The systematic policy failures, lack of leadership and unclear political action - in Haiti and in international centers where policy towards Haiti is decided - explains why so many Haitians today are still waiting for their country and their lives to be “built back better.”

Rev. John L. McCullough is President and CEO of CWS.

Raising the Bar for a Cause at CrossFit Bond PDF Print E-mail
News Releases - Not-for-Profit News
Written by Lindsey Lobur   
Wednesday, 22 January 2014 16:11

Rock Island, IL – The popularity of crossfit fitness programs continues to build momentum with both serious exercisers and newcomers. On January 24, the Sergeant Audie Murphy Club is raising the bar at CrossFit Bond, giving viewers the opportunity to see what the crossfit trend is all about. A viewing party is scheduled at 5:00 pm at 1417 Kimberly Road in Bettendorf. CrossFit is a worldwide strength and conditioning fitness program that uses a wide variety of exercises, including running, rowing, plyometrics, gymnastics, weight training, and Olympic weightlifting techniques. CrossFit Bond is providing a unique opportunity to observe a workout to see what this new craze is all about. Donations are welcome and all proceeds will go directly to Christian Care’s Domestic Violence Shelter and Rescue Mission to help them transform the lives of the homeless and survivors of domestic violence. A Christian Care representative will be on hand to answer any questions about the organization.

The Rock Island Arsenal’s Sergeant Audie Murphy Club (SAMC) recognizes Army noncommissioned officers in the ranks of corporal through sergeant first class who display exemplary leadership, characterized by personal concern for the needs, training development and welfare of soldiers. To be inducted into the SAMC, a soldier must be recommended by his chain of command. The club's namesake, Audie Murphy, rose to national fame as the most decorated U.S. combat soldier of World War II.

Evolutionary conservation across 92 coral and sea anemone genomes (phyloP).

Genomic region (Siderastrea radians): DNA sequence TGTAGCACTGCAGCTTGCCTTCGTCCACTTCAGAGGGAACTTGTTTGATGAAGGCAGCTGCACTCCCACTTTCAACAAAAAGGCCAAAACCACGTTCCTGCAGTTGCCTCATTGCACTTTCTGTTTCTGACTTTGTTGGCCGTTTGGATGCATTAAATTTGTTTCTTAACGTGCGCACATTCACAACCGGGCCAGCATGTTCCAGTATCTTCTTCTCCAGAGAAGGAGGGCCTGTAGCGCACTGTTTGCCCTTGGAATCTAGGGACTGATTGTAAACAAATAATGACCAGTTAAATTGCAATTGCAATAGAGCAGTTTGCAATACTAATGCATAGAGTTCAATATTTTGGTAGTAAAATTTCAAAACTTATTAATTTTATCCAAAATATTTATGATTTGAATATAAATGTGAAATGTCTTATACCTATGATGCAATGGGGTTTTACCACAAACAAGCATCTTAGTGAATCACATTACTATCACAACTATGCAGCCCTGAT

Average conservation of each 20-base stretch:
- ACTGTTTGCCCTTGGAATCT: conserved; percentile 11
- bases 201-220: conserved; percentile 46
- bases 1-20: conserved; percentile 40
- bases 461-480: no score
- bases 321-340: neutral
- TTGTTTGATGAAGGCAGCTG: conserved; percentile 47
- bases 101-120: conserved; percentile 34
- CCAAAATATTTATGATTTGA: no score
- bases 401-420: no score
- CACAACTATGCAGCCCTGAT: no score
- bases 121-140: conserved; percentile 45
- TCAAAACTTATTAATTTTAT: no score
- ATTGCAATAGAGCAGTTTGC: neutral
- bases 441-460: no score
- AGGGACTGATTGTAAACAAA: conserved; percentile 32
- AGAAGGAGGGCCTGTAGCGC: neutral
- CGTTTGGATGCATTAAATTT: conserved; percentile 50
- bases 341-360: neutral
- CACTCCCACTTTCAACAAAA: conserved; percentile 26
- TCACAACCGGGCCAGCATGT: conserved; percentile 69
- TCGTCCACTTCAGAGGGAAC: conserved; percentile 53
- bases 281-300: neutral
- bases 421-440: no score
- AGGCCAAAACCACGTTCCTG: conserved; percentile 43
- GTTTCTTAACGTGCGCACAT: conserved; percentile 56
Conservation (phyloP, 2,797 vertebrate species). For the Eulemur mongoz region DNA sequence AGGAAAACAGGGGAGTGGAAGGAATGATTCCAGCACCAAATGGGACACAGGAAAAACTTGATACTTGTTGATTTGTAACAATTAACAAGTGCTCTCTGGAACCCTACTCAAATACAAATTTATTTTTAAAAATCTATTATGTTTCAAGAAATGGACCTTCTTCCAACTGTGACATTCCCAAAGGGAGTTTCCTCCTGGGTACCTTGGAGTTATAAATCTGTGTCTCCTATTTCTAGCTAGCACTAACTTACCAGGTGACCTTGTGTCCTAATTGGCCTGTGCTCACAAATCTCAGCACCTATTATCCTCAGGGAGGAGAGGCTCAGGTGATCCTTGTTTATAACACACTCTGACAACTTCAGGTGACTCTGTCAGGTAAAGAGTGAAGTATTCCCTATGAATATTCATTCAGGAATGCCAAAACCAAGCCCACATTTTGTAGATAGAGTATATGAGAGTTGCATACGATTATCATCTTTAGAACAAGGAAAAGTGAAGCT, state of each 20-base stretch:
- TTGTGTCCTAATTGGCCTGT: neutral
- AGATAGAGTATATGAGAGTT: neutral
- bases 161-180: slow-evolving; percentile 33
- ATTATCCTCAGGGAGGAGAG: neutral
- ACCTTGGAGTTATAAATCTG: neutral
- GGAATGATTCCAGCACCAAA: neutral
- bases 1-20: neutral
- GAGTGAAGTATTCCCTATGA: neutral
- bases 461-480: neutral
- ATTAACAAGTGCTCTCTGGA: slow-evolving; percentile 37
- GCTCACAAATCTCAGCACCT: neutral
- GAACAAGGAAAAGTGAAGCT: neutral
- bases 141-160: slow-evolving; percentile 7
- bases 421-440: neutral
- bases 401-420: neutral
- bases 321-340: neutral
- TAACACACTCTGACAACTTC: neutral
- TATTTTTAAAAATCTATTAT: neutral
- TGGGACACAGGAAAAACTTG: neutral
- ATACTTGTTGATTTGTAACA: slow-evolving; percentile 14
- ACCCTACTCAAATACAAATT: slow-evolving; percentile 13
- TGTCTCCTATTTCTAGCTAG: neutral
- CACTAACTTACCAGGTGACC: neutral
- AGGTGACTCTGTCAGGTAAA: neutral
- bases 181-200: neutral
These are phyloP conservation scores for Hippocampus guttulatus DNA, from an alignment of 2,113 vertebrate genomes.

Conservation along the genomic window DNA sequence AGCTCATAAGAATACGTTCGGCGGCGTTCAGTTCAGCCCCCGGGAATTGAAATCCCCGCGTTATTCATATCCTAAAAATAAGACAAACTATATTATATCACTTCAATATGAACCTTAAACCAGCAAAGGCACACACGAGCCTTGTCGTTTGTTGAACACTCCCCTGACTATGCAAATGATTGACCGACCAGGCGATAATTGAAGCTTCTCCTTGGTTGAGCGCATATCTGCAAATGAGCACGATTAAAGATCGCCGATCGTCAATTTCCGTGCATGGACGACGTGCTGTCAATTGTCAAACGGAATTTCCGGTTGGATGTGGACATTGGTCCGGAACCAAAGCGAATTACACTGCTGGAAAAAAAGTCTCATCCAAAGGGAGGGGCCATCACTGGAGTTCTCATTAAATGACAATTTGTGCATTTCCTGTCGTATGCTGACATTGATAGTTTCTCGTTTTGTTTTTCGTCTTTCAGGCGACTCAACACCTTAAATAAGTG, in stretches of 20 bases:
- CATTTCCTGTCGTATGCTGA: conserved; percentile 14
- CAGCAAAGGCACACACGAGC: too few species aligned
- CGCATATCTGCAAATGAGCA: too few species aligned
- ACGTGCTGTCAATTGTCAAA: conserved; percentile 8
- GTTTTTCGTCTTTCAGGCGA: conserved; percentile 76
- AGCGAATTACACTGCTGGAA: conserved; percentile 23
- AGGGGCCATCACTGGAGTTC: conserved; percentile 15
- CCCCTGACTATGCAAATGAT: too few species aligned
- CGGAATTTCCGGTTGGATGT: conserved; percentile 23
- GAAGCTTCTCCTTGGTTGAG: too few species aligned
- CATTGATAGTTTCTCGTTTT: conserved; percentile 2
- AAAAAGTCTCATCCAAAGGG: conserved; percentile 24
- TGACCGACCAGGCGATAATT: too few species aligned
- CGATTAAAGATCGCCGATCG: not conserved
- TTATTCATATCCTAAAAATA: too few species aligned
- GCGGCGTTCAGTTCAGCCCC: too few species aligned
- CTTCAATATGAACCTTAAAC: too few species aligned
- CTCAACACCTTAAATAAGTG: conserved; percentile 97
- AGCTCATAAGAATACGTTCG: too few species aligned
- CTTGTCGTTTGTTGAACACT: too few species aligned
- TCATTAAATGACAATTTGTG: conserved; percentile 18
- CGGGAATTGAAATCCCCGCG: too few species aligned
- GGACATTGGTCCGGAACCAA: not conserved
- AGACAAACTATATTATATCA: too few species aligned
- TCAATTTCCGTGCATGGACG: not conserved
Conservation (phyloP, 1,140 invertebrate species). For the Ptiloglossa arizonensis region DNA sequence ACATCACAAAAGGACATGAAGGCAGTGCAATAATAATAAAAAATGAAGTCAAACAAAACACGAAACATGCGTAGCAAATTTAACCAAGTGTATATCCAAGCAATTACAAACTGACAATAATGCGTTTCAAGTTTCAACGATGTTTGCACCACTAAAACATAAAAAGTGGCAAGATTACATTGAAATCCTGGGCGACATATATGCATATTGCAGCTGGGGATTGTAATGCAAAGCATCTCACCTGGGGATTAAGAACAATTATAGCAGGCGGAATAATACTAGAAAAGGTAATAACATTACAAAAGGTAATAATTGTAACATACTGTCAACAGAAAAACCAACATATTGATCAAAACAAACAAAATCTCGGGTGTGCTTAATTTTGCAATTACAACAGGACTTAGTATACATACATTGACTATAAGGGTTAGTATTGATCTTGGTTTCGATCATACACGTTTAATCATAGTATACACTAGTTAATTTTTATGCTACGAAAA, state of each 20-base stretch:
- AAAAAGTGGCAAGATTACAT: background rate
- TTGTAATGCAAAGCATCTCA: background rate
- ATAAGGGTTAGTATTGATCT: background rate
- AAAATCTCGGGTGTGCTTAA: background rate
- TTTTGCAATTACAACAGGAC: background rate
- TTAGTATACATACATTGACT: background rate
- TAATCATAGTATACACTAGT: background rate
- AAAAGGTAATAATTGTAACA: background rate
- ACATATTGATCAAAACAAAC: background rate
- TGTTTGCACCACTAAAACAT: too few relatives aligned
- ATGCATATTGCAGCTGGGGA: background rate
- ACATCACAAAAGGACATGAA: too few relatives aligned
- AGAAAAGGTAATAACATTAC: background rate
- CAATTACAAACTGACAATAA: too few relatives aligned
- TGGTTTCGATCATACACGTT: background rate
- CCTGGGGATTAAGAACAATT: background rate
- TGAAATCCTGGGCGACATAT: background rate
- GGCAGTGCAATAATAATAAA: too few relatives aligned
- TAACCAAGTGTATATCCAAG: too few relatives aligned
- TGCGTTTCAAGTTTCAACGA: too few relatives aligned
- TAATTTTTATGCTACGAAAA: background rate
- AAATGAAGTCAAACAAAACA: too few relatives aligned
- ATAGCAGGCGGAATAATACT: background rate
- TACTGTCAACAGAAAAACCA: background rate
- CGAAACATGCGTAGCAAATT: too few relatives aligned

CrossFit Bond is a strength and conditioning facility that develops individuals, athletes, and teams to reach elite levels of fitness through constantly varied functional movements executed at high intensity. Their methods produce undisputed, tangible results for all levels of fitness; from children to elite athletes, and everyone in between. There isn’t a strength and conditioning program anywhere that works with a greater diversity of tools, modalities, and drills.

Christian Care transforms the lives of homeless individuals, victims of domestic violence, veterans, men and women coming out of prison, and the mentally ill. Their two facilities—a domestic violence shelter for abused women and children and a rescue mission for homeless men—provide safe shelter, nutritious meals, clothing, counseling, and a wide range of programs for those in need. Christian Care’s services are available 24 hours a day, seven days a week with the goal of nourishing the bodies, minds, hearts and souls of the men, women and children who come seeking a new way of life. Help Christian Care help others; donate now. Call Lindsey at 309-786-5734 for more information, or visit Christian Care’s website at


Please join us for the American Cancer Society Cancer Action Network’s 2014 Iowa Day at the Capitol. PDF Print E-mail
News Releases - Not-for-Profit News
Written by Cassandra Furlong   
Wednesday, 22 January 2014 14:23

Wednesday, February 19, 2014

8:00am -3:00pm

Holiday Inn Mercy Campus 1050 6th Ave, Des Moines, IA 50314

With Special Guest:

Dave Woodmansee

ACS CAN’s Associate Director of the Affordable Care Act Implementation and Access to Care Issues